Great Brands Commit and Stay Committed
Here’s the latest in the series of posts and posters based on the principles from my new book, What Great Brands Do: The Seven Brand-Building Principles That Separate the Best from the Rest. This principle, Great Brands Commit and Stay Committed, is easy to understand but hard to execute.
Everyone knows that success comes from doing a few things really well, but in my 25 years of experience working with a range of organizations including some with world-class brands, I’ve observed that the pressure to produce short-term results and the pull to imitate the successful practices of others induces many companies to lose that focus. Competing priorities, organizational politics, and the typical managerial imperative to reach for top-line revenue goals can cause even the most well-run companies to veer off course.
The best defense against these challenges and pressures is to set clear priorities and then ruthlessly stick to them. I’ve found that the leaders behind great brands drill down to their absolute aspirations and lock them in. Then they execute on them relentlessly so that customers over time will learn exactly what the brand stands for and come to trust that the brand will deliver it every time. Examples:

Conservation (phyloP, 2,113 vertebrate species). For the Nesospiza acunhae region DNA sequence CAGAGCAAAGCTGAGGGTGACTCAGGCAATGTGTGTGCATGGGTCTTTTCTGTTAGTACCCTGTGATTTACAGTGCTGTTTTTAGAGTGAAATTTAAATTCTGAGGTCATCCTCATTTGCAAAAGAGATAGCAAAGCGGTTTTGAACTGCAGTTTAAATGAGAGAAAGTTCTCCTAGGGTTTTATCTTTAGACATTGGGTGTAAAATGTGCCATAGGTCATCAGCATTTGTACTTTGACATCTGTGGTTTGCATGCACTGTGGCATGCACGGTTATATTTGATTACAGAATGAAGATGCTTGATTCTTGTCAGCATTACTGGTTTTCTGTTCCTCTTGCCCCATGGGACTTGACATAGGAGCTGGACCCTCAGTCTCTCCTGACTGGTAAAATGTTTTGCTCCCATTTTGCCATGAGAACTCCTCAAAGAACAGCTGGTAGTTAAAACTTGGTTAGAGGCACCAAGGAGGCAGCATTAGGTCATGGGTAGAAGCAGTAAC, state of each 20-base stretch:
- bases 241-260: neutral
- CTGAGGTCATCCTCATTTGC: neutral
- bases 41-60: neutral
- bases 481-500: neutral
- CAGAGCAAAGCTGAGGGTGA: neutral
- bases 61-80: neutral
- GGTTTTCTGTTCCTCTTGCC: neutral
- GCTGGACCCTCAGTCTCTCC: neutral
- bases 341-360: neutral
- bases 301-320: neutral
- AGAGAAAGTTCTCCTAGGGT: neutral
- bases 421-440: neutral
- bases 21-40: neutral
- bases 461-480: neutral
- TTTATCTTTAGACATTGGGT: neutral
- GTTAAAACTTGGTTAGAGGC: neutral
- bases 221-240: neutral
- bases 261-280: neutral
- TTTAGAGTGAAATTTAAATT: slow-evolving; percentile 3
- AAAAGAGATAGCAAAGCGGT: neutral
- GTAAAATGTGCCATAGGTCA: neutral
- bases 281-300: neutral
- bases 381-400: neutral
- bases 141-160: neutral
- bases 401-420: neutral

- Amazon‘s CEO Jeff Bezos always asks his team to consider, “What ’s not going to change over the next 10 years?” His company’s long-standing commitment to the three things — the best selection, the lowest prices, and the cheapest and most convenient delivery — has informed decisions that have enabled it to thrive while so many other e-retailers come and go.
- Shake Shack, the New York based burger and shake chain, turned down seemingly lucrative growth opportunities like catering in order to keep people coming to their locations and enjoying the entire Shake Shack brand experience.
- Vanguard CEO Bill McNabb has said, “The secret to our success is how we have managed our repeatable model to get better and better every year, while still adapting and adhering to the deep business principles that were set in place at the time of [founder] John Bogle.“
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